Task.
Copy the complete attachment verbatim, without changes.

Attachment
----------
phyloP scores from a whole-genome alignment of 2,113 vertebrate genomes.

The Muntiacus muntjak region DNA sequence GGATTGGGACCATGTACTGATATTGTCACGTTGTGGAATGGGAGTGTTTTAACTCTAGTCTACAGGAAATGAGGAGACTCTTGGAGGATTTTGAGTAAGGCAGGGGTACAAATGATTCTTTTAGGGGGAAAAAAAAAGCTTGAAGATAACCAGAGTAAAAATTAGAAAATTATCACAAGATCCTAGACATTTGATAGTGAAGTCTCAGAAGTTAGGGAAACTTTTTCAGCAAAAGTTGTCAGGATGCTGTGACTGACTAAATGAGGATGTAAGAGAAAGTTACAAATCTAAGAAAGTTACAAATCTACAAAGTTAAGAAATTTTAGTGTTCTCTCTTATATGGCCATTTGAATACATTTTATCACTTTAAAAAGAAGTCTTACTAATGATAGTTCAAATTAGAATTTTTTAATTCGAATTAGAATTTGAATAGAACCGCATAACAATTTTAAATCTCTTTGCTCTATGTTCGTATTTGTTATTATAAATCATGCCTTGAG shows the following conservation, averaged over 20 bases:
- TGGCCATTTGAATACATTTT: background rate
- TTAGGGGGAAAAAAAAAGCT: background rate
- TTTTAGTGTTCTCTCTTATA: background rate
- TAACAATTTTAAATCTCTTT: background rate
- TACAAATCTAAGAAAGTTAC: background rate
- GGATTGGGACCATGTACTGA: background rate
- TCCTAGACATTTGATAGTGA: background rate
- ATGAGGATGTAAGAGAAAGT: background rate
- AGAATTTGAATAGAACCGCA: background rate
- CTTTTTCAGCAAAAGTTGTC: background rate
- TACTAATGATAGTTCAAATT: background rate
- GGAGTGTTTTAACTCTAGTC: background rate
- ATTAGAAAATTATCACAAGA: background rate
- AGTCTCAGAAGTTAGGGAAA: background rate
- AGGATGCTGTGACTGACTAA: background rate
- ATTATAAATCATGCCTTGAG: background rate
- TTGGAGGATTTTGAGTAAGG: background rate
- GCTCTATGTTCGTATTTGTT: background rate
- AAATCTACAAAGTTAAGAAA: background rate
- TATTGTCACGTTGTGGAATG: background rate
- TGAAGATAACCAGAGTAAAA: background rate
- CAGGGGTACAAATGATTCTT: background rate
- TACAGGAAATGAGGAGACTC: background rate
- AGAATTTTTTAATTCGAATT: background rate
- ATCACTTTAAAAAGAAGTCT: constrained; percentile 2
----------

phyloP scores from a whole-genome alignment of 2,113 vertebrate genomes.

The Muntiacus muntjak region DNA sequence GGATTGGGACCATGTACTGATATTGTCACGTTGTGGAATGGGAGTGTTTTAACTCTAGTCTACAGGAAATGAGGAGACTCTTGGAGGATTTTGAGTAAGGCAGGGGTACAAATGATTCTTTTAGGGGGAAAAAAAAAGCTTGAAGATAACCAGAGTAAAAATTAGAAAATTATCACAAGATCCTAGACATTTGATAGTGAAGTCTCAGAAGTTAGGGAAACTTTTTCAGCAAAAGTTGTCAGGATGCTGTGACTGACTAAATGAGGATGTAAGAGAAAGTTACAAATCTAAGAAAGTTACAAATCTACAAAGTTAAGAAATTTTAGTGTTCTCTCTTATATGGCCATTTGAATACATTTTATCACTTTAAAAAGAAGTCTTACTAATGATAGTTCAAATTAGAATTTTTTAATTCGAATTAGAATTTGAATAGAACCGCATAACAATTTTAAATCTCTTTGCTCTATGTTCGTATTTGTTATTATAAATCATGCCTTGAG shows the following conservation, averaged over 20 bases:
- TGGCCATTTGAATACATTTT: background rate
- TTAGGGGGAAAAAAAAAGCT: background rate
- TTTTAGTGTTCTCTCTTATA: background rate
- TAACAATTTTAAATCTCTTT: background rate
- TACAAATCTAAGAAAGTTAC: background rate
- GGATTGGGACCATGTACTGA: background rate
- TCCTAGACATTTGATAGTGA: background rate
- ATGAGGATGTAAGAGAAAGT: background rate
- AGAATTTGAATAGAACCGCA: background rate
- CTTTTTCAGCAAAAGTTGTC: background rate
- TACTAATGATAGTTCAAATT: background rate
- GGAGTGTTTTAACTCTAGTC: background rate
- ATTAGAAAATTATCACAAGA: background rate
- AGTCTCAGAAGTTAGGGAAA: background rate
- AGGATGCTGTGACTGACTAA: background rate
- ATTATAAATCATGCCTTGAG: background rate
- TTGGAGGATTTTGAGTAAGG: background rate
- GCTCTATGTTCGTATTTGTT: background rate
- AAATCTACAAAGTTAAGAAA: background rate
- TATTGTCACGTTGTGGAATG: background rate
- TGAAGATAACCAGAGTAAAA: background rate
- CAGGGGTACAAATGATTCTT: background rate
- TACAGGAAATGAGGAGACTC: background rate
- AGAATTTTTTAATTCGAATT: background rate
- ATCACTTTAAAAAGAAGTCT: constrained; percentile 2